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Inferior vena cava filters for HIV infected patients with pulmonary embolism and contraindications to anticoagulation
  1. Maryam Shahmanesh1,
  2. Joe Brooks2,
  3. Penny J Shaw2,
  4. Robert F Miller1
  1. 1Department of Sexually Transmitted Diseases, Windeyer Institute of Medical Sciences, Royal Free and University College Medical School, and Camden and Islington Community Health Services Trust, Mortimer Market Centre, London WC1E 6AU, UK
  2. 2Department of Imaging, University College London Hospitals Trust, London W1N 8AA
  1. Dr R F Miller rmiller{at}


Objectives: To describe the mode of presentation, interventions, and outcome of HIV infected patients with pulmonary embolism and a contraindication to anticoagulation, who were treated with a bird's nest filter.

Methods: Retrospective review of case records and imaging department database at UCL Hospitals, London, UK.

Results: Three patients had pulmonary embolism and contraindications to anticoagulation. Contraindications were concomitant intracerebral pathology in two patients (one also had bleeding from gastric Kaposi's sarcoma and the other was cognitively impaired with HIV associated dementia complex) and alcohol induced liver disease/binge drinking in the third patient. Anticoagulation was avoided by introducing a bird's nest filter into the inferior vena cava via the common femoral vein. During follow up (7, 8, and 21 months) no complications or recurrent pulmonary emboli occurred.

Conclusion: The bird's nest inferior vena cava filter has a role in preventing further pulmonary emboli in HIV infected patients with contraindications to anticoagulation.

  • pulmonary embolism
  • HIV
  • AIDS
  • haemorrhage
  • anticoagulation

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In the general population pulmonary embolism is a common potentially fatal condition that is often overlooked in life.1,2 Pulmonary emboli are responsible for 10% of all deaths in hospital and are a contributory factor in an additional 10%.1 In contrast, reports of venous thromboembolism in patients with HIV infection are sparse.3,4 Anticoagulation is first line therapy for venous thromboembolism and detailed guidelines have been created.5 The major complication is haemorrhage which is especially likely from focal lesions, such as peptic ulcers and tumours.6 Oral anticoagulation with warfarin may be problematic in patients with erratic heavy alcohol intake, cognitive impairment, and in patients taking other medication as there is potential for drug-drug interactions.7,8

If anticoagulation is contraindicated, or has caused complications, alternative primary therapy is interruption of the inferior vena cava using a metal filter. This technique was originally described by Greenfield et al and involves percutaneous placement of the filter in the inferior vena cava via the femoral vein under fluoroscopic control.5,9,10 Newer modified filters such as the “bird's nest” filter are also effective, with low rates of recurrent pulmonary embolism (<3%).5,10–12 This report describes successful use of the bird's nest filter in three HIV infected patients with venous thromboembolism in whom there were contraindications to anticoagulation.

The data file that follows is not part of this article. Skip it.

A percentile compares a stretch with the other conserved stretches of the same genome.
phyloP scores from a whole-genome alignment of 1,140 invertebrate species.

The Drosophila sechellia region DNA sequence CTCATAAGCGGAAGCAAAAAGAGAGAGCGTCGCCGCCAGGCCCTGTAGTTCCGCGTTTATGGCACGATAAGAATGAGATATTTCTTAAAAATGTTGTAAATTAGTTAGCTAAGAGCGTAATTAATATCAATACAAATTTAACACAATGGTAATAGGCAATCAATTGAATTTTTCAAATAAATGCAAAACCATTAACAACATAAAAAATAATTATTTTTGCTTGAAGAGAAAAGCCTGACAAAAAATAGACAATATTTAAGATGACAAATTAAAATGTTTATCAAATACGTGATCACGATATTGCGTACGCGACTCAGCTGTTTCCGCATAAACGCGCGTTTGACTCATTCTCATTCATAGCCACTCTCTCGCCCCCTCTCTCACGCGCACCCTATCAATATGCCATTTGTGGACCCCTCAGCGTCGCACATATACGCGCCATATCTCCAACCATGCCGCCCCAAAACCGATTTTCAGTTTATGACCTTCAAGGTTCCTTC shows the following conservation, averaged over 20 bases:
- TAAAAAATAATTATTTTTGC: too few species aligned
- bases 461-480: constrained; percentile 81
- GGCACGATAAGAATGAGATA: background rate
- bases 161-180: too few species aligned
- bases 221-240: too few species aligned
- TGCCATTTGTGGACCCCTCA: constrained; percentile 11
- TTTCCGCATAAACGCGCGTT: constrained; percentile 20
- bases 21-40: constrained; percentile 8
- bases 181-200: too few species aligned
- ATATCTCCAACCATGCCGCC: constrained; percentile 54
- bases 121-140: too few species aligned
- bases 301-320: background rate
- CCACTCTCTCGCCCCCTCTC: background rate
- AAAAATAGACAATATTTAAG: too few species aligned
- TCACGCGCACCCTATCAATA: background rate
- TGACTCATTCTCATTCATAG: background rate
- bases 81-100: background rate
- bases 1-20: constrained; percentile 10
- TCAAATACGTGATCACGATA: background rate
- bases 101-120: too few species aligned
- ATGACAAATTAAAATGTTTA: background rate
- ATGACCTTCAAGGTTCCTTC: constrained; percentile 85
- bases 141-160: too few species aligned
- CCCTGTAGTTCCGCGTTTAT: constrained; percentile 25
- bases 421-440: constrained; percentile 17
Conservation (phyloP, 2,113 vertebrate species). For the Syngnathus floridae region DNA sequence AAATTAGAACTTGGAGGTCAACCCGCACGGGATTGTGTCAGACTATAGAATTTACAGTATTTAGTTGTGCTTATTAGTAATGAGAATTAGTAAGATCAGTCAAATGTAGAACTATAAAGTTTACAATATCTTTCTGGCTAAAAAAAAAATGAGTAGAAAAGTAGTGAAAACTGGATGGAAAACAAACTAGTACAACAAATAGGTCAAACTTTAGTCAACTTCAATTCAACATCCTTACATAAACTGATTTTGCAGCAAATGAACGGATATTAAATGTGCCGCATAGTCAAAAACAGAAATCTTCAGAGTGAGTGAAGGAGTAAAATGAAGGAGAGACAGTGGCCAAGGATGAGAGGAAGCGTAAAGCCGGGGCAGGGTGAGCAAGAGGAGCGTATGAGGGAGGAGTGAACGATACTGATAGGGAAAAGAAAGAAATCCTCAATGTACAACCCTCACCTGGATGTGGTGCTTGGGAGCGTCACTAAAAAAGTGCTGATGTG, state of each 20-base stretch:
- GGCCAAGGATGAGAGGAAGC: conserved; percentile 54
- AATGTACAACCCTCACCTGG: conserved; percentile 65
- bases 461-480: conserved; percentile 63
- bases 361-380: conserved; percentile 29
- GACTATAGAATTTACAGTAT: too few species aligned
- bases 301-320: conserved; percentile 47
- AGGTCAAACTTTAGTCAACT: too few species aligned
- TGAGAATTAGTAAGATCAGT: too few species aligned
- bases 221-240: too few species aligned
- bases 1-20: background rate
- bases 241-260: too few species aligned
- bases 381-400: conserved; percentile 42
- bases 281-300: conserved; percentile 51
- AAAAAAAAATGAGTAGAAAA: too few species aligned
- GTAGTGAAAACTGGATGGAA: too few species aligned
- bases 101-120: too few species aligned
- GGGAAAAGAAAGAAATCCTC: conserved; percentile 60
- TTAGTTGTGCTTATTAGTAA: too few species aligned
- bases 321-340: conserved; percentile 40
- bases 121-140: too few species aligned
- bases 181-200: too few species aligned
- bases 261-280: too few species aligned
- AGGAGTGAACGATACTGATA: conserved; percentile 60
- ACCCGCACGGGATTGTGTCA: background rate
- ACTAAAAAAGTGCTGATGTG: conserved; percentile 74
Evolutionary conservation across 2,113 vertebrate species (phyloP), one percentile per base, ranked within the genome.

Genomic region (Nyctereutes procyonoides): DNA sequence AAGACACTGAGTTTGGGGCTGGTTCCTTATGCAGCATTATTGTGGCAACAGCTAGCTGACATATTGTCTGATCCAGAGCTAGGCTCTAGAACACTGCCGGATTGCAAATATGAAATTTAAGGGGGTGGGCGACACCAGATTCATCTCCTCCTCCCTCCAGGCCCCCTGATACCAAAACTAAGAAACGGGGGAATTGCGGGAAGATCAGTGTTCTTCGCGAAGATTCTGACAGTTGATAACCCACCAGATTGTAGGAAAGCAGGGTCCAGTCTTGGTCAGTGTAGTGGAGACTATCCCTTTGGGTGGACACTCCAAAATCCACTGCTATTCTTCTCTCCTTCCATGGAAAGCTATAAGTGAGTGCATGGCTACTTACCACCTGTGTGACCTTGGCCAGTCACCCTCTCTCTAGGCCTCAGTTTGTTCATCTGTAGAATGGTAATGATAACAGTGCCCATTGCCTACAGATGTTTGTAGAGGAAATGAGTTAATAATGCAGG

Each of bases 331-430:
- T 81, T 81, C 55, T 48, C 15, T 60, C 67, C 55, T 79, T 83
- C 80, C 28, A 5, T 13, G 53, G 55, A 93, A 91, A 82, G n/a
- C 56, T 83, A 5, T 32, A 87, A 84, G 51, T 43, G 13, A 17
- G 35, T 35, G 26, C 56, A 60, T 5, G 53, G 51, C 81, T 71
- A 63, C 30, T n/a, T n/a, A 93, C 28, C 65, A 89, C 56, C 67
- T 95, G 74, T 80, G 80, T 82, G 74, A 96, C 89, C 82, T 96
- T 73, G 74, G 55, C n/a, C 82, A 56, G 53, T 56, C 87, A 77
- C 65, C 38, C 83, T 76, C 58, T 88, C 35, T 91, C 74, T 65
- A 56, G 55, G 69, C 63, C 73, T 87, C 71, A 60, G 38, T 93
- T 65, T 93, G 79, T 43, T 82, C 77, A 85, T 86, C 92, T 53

A 34 year old white HIV positive ex-injection drug using man was admitted in November 1998 with a history of 3 months of increasingly poor memory, 2 weeks of a painful, swollen left calf, and 1 week of recurrent trivial haemoptyses without chest pain or dyspnoea. Examination revealed a left calf deep vein thrombosis (DVT), confirmed by ultrasound, with thrombus limited to the popliteal vein. The chest was clinically clear but a chest radiograph showed left mid-zone peripheral consolidation, typical of pulmonary infarction.

The patient had presented 5 months previously when HIV infection was diagnosed; at this time his CD4 count was 40 cells ×106/l and viral load 70 900 copies/ml. He began primary Pneumocystis carinii pneumonia prophylaxis with cotrimoxazole and highly active antiretroviral therapy (HAART) with zidovudine, lamivudine, and nelfinavir. Two weeks later he presented with a 2 day history of severe generalised headache; cranial magnetic resonance imaging (MRI) showed a single ring enhancing lesion with surrounding oedema in the right parietal lobe. A thallium-201 scan showed uptake ratio of 3.27, strongly suggesting lymphoma. Whole brain radiotherapy was given.

Repeat cranial MRI in November 1998 showed a reduction in size of the mass and surrounding oedema and widespread white matter signal abnormality in both cerebral hemispheres; this was thought to represent HIV leucoencephalopathy. Systemic anticoagulation was contraindicated because of the risk of haemorrhage into the cerebral lesion, and because of concerns about drug compliance in the light of the cognitive impairment and cranial MRI abnormalities. A bird's nest (Cook, Bloomington, IN, USA) filter was introduced percutaneously via the right common femoral vein into the inferior vena cava and placed below the renal veins (fig 1). The calf DVT was treated with a compression stocking. The patient remains moderately cognitively impaired and taking HAART under close supervision 21 months later with no further episodes of venous thromboembolism and without signs of pulmonary hypertension.

Figure 1

Case 1. Radiograph showing bird's nest filter in place in inferior vena cava. The filter consists of two V-shaped stainless steel semirigid struts which have at each end a tiny hook to aid fixation to the wall of the inferior vena cava. The struts are attached to four 0.18 mm diameter stainless steel wires, each 25 cm long. The wires are preshaped and randomly bent in many different directions to produce a crisscrossing tangle—the bird's nest. Only the V-shaped struts are visible.